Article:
Last Updated on Tue, 10 Mar 2015 This 9 mm., rotating barrel (60°), was designed, patented and manufactured by the Oesterreichische Waffenfabriks Gesellschaft at Steyr, Austria (Figs. The name Steyr-Hahn (i. Software Untuk Mempercepat Download Selain Idm. e. Steyr-Hammer) was used to distinguish it from the Steyr-Roth pistol which did not have a hammer. The name is not official nomenclature.
Steyr Steyr Hahn military pistol. Last Updated on Tue, 10 Mar 2015. The serial numbers are believed to have started at 1 and probably did not exceed 10,000. Aug 19, 2005 Steyr Hahn Serial Number, Date, Proof DHE=Double Headed Austrian Eagle 281 'OESTERR.WAFFENFABRIK STEYR.M.1911 9m/m' 12 Austrian Eagle NPv 8291f, dated 1914, W-n DHE 14 7587g, dated 1915, W-n DHE 15 9947g dated 1915, W-n DHE 15 2844 o, dated 1916, W-n DHE 16 4901q, dated 1917 unit marked 6 U MGK/11. Steyr-Hahn 1911-9mm. Steyr: Model: Hahn 1911: Caliber: 9mm: Serial. Period grips are in excellent condition w/ normal wear -matching serial numbers on slide.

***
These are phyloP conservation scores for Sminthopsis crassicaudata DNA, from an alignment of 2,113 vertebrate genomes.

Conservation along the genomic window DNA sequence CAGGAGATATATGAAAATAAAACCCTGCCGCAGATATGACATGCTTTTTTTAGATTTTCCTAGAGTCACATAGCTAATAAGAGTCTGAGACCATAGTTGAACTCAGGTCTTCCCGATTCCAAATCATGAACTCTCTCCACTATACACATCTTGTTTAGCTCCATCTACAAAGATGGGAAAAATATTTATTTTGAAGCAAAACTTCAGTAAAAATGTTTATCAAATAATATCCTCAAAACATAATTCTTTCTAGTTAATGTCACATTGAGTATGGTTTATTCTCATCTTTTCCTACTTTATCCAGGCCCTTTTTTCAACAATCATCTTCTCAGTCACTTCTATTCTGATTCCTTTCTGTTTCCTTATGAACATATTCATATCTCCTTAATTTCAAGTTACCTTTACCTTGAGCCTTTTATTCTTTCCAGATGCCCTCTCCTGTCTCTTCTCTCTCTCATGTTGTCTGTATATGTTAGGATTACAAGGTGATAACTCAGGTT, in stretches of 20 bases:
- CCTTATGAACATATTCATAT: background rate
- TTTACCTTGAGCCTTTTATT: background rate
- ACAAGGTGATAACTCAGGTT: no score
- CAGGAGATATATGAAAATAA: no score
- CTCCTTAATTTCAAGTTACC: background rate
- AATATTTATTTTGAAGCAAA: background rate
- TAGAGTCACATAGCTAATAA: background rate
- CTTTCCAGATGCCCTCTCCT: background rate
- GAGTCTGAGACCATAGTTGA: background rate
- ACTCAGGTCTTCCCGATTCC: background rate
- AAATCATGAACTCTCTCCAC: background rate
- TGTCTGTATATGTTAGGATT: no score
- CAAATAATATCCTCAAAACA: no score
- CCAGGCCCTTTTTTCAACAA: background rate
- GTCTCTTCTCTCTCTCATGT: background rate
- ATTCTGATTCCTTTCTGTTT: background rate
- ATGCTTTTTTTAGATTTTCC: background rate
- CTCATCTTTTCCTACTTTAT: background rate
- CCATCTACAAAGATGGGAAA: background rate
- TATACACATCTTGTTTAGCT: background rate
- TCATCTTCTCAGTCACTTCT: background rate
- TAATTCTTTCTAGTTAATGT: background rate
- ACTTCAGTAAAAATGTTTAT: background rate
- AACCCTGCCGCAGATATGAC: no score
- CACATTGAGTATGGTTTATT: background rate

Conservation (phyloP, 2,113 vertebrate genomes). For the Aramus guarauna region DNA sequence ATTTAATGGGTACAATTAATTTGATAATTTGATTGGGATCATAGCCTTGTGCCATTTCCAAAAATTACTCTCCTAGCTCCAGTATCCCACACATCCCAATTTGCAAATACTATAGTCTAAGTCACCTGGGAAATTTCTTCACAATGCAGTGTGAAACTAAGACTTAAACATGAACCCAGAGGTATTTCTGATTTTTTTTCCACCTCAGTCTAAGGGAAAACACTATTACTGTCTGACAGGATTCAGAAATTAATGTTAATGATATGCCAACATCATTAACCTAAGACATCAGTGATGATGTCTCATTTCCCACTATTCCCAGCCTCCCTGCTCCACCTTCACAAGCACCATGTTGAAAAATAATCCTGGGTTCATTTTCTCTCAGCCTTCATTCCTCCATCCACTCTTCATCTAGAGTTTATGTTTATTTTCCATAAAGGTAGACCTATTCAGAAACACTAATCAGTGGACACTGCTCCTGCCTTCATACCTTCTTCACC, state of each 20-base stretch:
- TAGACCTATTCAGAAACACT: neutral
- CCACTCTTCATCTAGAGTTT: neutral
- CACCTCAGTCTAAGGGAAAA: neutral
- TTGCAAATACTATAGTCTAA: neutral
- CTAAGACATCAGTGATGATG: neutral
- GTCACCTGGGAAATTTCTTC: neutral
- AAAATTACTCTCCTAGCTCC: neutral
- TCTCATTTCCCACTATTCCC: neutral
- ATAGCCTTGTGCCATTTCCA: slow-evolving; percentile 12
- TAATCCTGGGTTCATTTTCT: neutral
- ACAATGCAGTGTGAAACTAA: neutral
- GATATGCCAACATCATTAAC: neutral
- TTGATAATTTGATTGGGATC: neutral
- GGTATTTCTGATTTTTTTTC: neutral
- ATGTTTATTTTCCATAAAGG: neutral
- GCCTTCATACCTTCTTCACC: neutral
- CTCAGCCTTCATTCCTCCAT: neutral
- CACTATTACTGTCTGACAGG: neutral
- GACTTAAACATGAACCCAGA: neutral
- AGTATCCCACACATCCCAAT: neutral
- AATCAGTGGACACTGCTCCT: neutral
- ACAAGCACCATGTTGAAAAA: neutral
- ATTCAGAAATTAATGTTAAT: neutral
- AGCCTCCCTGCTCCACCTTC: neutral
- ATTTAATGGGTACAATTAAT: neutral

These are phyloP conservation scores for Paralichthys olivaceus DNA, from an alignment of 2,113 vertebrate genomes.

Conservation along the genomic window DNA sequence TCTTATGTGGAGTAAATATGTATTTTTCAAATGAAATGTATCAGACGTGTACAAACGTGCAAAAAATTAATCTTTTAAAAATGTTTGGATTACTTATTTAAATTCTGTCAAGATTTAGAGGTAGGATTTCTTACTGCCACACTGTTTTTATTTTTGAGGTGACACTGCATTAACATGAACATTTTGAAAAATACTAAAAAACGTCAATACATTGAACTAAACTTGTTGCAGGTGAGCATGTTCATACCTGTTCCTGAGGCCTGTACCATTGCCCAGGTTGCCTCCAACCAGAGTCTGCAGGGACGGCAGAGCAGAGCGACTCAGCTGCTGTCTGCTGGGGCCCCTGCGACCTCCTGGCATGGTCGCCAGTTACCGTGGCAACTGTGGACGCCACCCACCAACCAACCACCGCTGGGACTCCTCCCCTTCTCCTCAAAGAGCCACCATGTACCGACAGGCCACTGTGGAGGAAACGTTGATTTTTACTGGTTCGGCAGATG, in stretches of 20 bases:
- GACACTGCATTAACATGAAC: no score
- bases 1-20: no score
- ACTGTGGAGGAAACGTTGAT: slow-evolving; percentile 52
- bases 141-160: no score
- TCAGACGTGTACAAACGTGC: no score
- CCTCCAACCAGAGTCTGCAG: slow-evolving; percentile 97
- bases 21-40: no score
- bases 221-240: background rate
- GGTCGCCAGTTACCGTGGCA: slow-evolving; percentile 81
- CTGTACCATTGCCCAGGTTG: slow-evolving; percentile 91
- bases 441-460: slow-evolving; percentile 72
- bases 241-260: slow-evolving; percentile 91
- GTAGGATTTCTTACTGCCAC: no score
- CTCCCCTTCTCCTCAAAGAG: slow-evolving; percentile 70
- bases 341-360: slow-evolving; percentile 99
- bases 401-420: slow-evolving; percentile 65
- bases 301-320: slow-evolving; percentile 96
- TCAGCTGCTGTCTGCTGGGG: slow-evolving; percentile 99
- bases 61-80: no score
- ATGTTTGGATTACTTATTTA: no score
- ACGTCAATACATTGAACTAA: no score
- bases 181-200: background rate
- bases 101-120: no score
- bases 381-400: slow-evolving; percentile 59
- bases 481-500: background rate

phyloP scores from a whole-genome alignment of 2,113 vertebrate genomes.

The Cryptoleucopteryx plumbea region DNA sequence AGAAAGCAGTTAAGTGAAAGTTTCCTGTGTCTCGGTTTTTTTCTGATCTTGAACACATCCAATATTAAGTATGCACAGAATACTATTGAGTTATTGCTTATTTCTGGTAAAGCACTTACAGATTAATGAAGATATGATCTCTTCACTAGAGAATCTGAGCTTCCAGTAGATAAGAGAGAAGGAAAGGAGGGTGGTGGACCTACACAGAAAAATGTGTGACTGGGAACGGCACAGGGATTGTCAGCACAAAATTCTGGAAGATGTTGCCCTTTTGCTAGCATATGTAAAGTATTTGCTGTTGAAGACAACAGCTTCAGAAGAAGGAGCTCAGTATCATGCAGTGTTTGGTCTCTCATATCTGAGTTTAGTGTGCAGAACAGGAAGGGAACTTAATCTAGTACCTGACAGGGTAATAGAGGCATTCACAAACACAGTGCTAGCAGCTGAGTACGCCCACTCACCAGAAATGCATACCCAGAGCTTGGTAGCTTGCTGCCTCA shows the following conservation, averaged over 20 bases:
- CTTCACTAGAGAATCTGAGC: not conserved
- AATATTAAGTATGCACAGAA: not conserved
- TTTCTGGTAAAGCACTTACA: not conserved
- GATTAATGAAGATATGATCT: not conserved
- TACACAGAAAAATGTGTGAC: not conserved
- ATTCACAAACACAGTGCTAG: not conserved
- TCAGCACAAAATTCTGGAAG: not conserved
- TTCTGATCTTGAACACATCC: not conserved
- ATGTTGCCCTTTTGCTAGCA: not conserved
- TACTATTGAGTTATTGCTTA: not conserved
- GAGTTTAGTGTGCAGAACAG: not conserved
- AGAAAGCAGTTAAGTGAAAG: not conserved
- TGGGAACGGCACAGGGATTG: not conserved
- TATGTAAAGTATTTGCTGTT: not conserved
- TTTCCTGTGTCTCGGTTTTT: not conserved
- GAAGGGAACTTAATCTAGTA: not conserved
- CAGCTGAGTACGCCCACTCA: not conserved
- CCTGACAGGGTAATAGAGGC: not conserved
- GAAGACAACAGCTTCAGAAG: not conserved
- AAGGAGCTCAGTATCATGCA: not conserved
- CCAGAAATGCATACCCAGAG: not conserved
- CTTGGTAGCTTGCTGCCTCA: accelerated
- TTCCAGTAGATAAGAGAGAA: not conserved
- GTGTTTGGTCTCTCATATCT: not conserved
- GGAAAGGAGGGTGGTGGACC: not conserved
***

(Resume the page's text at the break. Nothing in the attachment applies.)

Actual designing seems to have begun in 1910, production in 1911, and distribution in 1912. The first version of this arm established the official nomenclature, the inscription on the left side reading OESTERR. The serial numbering started at No. 1 and the pistols were marked with the official government proof mark used for pistols made for commercial use. Andrews Pitchfork Mt4 Platform.
This mark appears on the left side of the slide. In this original commercial form of the pistol the rear sight is a separate block dovetailed into the sight box at the rear of the slide. It appears that only a comparatively small number of these commercial specimens were made.
This is borne out by the fact that one observed specimen, dated 1911, bears the serial No. 867 on the slide and the No. 4070-j (a military number) on the frame which is dated 1912. The slide and barrel are a part of the original commercial production, while the frame was part of a military production.
In mid-1912 the pistol was adopted into the Austrian military service as the 1912 Selbstlade Pistole Steyr. It appears that the Hungarian forces of the Austro-Hungarian Army were equipped with the 7.65 mm. Frommer pistol during World War I. For military purposes the numbering system was changed so as to avoid the use of very large numbers. This system, like the German, uses a maximum of four digits, and a suffix letter. The first (or possibly second) 9999 would be numbered from 1-a to 9999-a, then from 1-b to 9999-b and so on.